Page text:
Yeah. It’ll grow your business so much faster than to learn it on your own. So don’t ever feel too proud for it. Everybody does something different and you’re going to pick up tips just to escalate your business. I love to talk about this because in the commercial world, it is super frowned upon to be a wedding photographer and a product photographer or a food photographer. You don’t mix the two. But, I think that doing both has really helped me to stand out in my business and I think it can help everyone because of these things. Working under the pressure of a wedding, it’s it’s tremendous pressure, first of all, you will be able to handle any situation after these. If you can handle a little wedding and do so many that you feel so confident, nothing’s going to stop you going forward. The pressure of that alone will just take off any nerves for any commercial client you ever have.

Megan:

For any plate of food.

Jena:

Yeah, right?! Oh gosh. Well, and even working with clients, you’ll know how to handle clients because is there any client harder to deal with than a bride? I don’t know.

Megan:

No. And, or the bride’s parents, the bride’s parents maybe.

Jena:

Fair enough. But the people involved in a wedding, it’s so important to them, so you’re delivering something that means so much to them. So the pressure that’s involved with that and the communication that’s involved with that, that’s going to prepare you for business and working under pressure, working fast under pressure, and also being able to pivot. You also have to obviously be skilled at photographing people and the details, and that’s going to help you if you want to introduce lifestyle to your food photography, that’s my specialty and I love doing that. I’m able to work quickly with clients to see composition quickly because of my background, my trained eye from being in art school and then also having been under so many situations that held a lot of pressure and working quickly and being able to pivot in different situations because a lot happens during the wedding. And then also being able to tell a story, because weddings are all about telling a story and capturing emotion. If you can bring that into your food photography, you are going to shine.

Megan:

I absolutely love everything you said, there’s so much truth there. The story, the photos that we see that tell stories. I was looking through your website and every single photo I looked at, I said yep, there’s a story there. You’ve got that nailed. It just makes the photograph sing. If you are able to do that in a lifestyle setting, like a wedding, it’s so much easier to translate over to food. Don’t you think? If you’ve got it down in one area, you can nail it in any area.

Jena:

I agree. There’s different skill sets involved with food photography. You have to be very still in and all that, but it’s going to elevate your work. Because if you’re just doing food photography right now, you’re probably not thinking about all those other aspects. So I encourage you to go photograph some weddings.

Megan:

Yeah. That’s really putting yourself out there because I remember before I started doing weddings, I, in my mind, I thought, no way, there is no way in the world that I am going to ever do this type of photography. You’re just thinking of all that pressure, the brides. But I did it. I’m so glad, but I can see people listening and saying no way. Even if you’re just an assistant and you still kind of carry some of that pressure just for a couple of weddings, I think that would be really awesome for people to experience that.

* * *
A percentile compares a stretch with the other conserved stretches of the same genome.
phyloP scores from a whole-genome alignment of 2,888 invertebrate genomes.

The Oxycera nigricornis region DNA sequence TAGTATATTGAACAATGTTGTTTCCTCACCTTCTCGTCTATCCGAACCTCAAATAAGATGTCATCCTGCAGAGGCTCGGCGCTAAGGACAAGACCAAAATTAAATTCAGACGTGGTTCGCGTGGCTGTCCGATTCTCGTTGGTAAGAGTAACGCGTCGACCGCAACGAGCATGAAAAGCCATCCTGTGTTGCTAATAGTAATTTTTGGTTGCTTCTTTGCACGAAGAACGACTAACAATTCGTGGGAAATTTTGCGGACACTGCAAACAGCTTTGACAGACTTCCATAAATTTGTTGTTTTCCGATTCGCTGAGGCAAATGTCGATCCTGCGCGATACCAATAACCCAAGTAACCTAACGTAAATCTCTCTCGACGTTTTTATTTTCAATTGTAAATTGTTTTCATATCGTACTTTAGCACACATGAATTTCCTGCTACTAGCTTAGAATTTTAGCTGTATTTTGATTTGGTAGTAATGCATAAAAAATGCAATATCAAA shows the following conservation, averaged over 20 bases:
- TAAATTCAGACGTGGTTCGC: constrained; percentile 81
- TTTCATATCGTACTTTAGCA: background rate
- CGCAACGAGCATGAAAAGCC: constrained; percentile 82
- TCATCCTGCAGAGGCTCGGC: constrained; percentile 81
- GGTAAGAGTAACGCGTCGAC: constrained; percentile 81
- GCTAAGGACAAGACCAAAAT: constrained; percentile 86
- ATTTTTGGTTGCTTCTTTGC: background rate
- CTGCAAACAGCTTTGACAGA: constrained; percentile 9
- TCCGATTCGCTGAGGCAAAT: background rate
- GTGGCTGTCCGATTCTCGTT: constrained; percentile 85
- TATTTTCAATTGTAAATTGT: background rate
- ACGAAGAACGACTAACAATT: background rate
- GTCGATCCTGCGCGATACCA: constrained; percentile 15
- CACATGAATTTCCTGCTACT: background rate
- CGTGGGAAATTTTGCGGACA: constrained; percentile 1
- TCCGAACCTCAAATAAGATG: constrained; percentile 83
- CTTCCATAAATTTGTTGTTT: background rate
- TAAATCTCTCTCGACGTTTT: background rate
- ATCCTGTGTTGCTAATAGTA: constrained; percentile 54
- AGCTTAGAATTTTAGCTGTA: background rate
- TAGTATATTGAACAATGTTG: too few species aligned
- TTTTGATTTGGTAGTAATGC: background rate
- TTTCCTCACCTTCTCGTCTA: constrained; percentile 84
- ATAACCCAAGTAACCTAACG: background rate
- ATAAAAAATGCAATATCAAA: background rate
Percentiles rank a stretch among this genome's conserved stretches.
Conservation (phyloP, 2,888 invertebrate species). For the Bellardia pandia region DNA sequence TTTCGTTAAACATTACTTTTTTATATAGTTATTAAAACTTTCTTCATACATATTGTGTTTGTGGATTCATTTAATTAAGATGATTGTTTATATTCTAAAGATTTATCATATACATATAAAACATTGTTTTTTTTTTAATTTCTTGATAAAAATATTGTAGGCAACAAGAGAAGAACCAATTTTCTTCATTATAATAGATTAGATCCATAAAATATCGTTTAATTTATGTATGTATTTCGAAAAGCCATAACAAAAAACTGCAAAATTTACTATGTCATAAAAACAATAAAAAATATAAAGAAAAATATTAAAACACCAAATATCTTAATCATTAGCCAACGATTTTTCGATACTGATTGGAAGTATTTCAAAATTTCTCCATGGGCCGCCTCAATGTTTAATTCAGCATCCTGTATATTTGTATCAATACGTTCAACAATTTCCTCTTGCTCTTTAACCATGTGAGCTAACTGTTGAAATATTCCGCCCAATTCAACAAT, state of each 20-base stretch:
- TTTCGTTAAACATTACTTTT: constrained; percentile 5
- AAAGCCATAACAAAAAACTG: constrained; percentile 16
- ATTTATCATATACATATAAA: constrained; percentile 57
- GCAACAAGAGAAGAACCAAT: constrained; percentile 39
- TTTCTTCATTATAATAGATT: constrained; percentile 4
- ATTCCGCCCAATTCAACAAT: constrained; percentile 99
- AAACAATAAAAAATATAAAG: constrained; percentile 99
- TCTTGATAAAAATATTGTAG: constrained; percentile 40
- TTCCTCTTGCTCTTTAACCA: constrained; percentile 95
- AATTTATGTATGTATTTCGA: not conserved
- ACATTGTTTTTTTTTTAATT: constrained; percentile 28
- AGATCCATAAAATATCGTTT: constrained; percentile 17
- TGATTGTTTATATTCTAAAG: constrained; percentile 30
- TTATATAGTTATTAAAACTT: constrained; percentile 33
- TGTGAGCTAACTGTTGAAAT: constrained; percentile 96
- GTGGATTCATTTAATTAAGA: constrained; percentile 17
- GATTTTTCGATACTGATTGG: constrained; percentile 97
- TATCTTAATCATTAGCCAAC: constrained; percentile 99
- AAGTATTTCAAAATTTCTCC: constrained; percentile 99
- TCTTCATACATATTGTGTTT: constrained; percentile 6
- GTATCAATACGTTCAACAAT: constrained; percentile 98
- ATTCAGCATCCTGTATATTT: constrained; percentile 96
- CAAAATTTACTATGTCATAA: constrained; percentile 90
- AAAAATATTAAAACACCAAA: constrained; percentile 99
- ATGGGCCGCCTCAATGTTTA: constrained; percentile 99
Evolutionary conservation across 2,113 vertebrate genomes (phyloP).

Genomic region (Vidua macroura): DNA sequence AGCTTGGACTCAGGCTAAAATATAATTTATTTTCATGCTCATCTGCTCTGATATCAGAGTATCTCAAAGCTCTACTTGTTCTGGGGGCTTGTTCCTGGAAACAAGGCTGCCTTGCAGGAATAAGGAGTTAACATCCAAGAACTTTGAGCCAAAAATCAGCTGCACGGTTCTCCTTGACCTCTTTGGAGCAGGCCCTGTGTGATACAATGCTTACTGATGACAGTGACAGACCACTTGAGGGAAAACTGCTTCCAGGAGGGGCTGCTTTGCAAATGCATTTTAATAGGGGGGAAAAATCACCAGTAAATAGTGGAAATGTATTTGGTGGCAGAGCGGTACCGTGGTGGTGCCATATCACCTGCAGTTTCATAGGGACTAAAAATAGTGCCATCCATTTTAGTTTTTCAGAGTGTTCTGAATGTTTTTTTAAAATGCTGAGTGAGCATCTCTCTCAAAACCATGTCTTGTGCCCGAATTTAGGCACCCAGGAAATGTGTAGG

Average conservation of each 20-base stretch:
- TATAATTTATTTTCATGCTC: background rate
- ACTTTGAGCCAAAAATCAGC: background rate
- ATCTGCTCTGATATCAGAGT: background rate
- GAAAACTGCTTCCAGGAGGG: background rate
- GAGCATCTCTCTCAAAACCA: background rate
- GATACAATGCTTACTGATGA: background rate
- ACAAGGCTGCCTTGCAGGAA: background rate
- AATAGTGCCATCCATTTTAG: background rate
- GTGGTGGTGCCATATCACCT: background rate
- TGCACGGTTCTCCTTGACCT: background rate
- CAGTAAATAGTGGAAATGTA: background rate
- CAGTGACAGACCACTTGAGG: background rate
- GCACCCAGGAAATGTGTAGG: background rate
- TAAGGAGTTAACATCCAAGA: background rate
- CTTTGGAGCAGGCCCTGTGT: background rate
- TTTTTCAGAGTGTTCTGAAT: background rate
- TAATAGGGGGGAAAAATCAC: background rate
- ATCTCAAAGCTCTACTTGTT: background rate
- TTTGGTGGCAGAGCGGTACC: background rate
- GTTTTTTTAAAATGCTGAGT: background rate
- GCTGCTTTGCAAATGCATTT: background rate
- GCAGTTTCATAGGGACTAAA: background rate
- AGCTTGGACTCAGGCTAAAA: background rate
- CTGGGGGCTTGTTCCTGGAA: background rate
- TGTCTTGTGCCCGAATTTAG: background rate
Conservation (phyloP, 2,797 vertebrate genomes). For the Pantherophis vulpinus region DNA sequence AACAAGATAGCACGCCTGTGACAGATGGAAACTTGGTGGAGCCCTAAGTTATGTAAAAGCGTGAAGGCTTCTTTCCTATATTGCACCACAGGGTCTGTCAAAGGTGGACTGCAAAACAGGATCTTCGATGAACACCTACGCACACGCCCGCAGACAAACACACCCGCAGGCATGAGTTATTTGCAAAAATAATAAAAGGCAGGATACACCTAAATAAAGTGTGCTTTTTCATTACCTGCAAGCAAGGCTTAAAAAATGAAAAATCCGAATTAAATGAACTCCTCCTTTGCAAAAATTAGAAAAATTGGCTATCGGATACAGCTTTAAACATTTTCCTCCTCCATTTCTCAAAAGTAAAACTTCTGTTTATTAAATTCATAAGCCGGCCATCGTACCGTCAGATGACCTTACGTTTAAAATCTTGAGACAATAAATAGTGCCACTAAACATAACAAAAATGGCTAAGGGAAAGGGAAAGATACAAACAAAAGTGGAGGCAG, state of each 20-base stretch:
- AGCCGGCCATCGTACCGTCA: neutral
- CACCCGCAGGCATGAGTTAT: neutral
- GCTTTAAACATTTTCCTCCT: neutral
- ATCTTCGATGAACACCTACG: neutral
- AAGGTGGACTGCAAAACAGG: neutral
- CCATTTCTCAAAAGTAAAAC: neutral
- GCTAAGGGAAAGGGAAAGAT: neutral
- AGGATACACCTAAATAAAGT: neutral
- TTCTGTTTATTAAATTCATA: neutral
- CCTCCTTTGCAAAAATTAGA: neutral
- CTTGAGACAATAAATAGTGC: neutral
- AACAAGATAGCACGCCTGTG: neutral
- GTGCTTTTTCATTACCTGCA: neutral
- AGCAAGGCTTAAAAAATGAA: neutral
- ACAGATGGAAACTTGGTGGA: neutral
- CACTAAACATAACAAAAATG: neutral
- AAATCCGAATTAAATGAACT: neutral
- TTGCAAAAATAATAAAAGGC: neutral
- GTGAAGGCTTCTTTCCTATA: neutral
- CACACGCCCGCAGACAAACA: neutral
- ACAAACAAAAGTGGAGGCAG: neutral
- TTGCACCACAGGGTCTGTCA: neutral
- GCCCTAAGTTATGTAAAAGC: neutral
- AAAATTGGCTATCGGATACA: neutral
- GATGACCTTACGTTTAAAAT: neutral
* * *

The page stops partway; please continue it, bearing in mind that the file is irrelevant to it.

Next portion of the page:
Jena:

That way you don’t have to open a whole business. That is definitely a great way to go because also then you’re gonna be learning from others on how to set up lights quickly or what they look for as they shoot.

Megan:

Do you have any other tips for being a better photographer? Just kind of in general, because I know that’s probably a really far out there tip that not many people will take you up on, but they should. But what other tips do you have for making your photography skills better?

Jena:

I’m a big believer in practice. Test out your ideas constantly, and you’ll start to develop your own style and understand what it is that you love about food photography. Then from there, just keep pushing that forward because when you do that, you’ll start to attract the clients that like your work and then you’ll be creating work that the client loves and you’ll end up loving your clients. So I strongly believe that that you have to develop your style. That’s going to take a long process. That’s not easy, that that develops over years. But once you figure that out, push forward with that, because that’s what’s going to set you apart because when you’re creating the work that you know you love to make, others are going to see that. You’re going to attract the type of clients that you want.

So I’m a huge believer in that. So definitely test out in the beginning or even every year. Test out different lighting skills, network with people. I think this is huge. This is also something that I feel very strongly about because of my background. So being in a studio and then other studios, like Kohl’s you mentioned. Kohl’s is one of the biggest photo studios in the nation. One time they could have 30 to 40 photographers and then also stylists and, and all sorts of creative. When I was there, I really took advantage of talking to everyone. Especially when I was assisting, I could walk around and talk to everyone. I loved getting feedback on why they were doing the things that they were doing, and trying to anticipate their needs to help assist them better.